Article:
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New allegations surface against narc officer

March 30, 2011 12:00:00 AM PDT
There are new allegations in the law enforcement scandal that has rocked Contra Costa County. Former narcotics task force leader Norman Wielsch and four other police officers now face a civil rights lawsuit. They're accused of stealing property seized during illegal searches.

The county drug task force, known as CNET, headed by Wielsch would often work with local police agencies. Now, according to an attorney, three city of Antioch officers were central players in up to five illegal searches, one of them in 2009 at a hydroponics business.

"These officers are acting like mobsters and gangsters," said attorney Tim Pori.

Pori says his clients' civil rights were violated by a group of group of rogue police officers that included former Contra Costa Narcotics Enforcement Commander Norman Wielsch.

"On five different occasions we would find a similar modus operandi. That is they would go get a search warrant, they'd conduct a raid. Sometimes they'd return property. Sometimes they wouldn't," said Pori.

Sean and Kelley O'Toole own an Antioch business called "Grow It Yourself Gardens."

According to Pori, a surveillance video shows a Wielsch-led team of officers, guns drawn, conducting a search of the property in October 2009, with a warrant that was obtained under the premise that the O'Toole's store was a front for a marijuana growing operation.

Besides Wielsch, the suit claims three Antioch police officers were in on the search: Joshua Vincelet, James Wisecarver and Steven Aiello. Pori says this video show Wiescarver climbing a ladder to turn the camera away from the search activity.

"Ms. O'Toole had her Victoria Secret gift card taken. My client Mr. O'Toole had a bunch of expensive sports memorabilia taken. This is not criminal activity. This is not evidence of a crime," said Pori.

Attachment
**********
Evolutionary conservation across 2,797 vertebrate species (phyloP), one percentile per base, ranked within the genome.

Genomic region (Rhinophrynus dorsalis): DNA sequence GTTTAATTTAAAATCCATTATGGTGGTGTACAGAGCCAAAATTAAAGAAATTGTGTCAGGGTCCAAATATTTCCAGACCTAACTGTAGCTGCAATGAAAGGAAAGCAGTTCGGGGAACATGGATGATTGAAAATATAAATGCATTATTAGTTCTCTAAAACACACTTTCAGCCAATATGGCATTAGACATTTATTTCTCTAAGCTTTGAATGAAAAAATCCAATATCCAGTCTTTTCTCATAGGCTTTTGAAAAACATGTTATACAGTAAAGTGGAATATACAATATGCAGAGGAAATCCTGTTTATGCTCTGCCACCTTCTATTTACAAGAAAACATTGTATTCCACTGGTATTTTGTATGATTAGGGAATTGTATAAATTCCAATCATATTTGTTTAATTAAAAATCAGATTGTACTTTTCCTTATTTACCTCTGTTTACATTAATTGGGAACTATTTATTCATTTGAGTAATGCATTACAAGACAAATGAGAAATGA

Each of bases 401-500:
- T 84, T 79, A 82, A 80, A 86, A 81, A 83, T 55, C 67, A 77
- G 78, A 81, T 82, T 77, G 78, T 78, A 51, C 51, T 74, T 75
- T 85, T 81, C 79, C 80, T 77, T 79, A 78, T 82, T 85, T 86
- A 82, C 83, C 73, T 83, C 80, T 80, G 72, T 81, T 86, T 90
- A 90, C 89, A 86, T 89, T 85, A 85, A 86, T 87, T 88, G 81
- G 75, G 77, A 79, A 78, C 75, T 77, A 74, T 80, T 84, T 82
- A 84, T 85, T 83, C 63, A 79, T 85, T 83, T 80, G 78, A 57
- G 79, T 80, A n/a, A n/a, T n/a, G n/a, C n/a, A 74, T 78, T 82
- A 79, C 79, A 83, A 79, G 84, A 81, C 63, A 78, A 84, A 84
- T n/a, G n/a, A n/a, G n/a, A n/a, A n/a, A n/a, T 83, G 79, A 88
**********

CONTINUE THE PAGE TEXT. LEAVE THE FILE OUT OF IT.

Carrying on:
Much of the property seized by Wielsch and the others was never recovered from the police, even though no criminal charges were filed against the O'Toole's. The computers the couple uses to run their business were returned only after a court order.

In another case, Pori claims Wielsch and the others entered the Brentwood home of Jennifer Curtis, and took expensive jewelry, gift cards and cash, that was never documented or returned. She too was never charged with a crime.

Michael Cardoza is the attorney for Wielsch, who faces 28 felony counts related to the theft and sale of seized drug evidence. Cardoza says the man portrayed in the Grow Your Own Garden surveillance video is not Wielsch, but someone who looks like him.

"There's blood in the water. There will be attorneys that will try and seize opportunities to take advantage of Norm Wielsch's situation," said Cardoza.

Besides the three Antioch officers, another member of CNET was also named in the lawsuit. The city of Antioch is also named. ABC7 spoke to the city attorney late Wednesday, but she would not comment on the suit except to say Wielsch has not been an employee of Antioch for a very long time and that the three Antioch officers have never been employed by, CNET which is run by the state.


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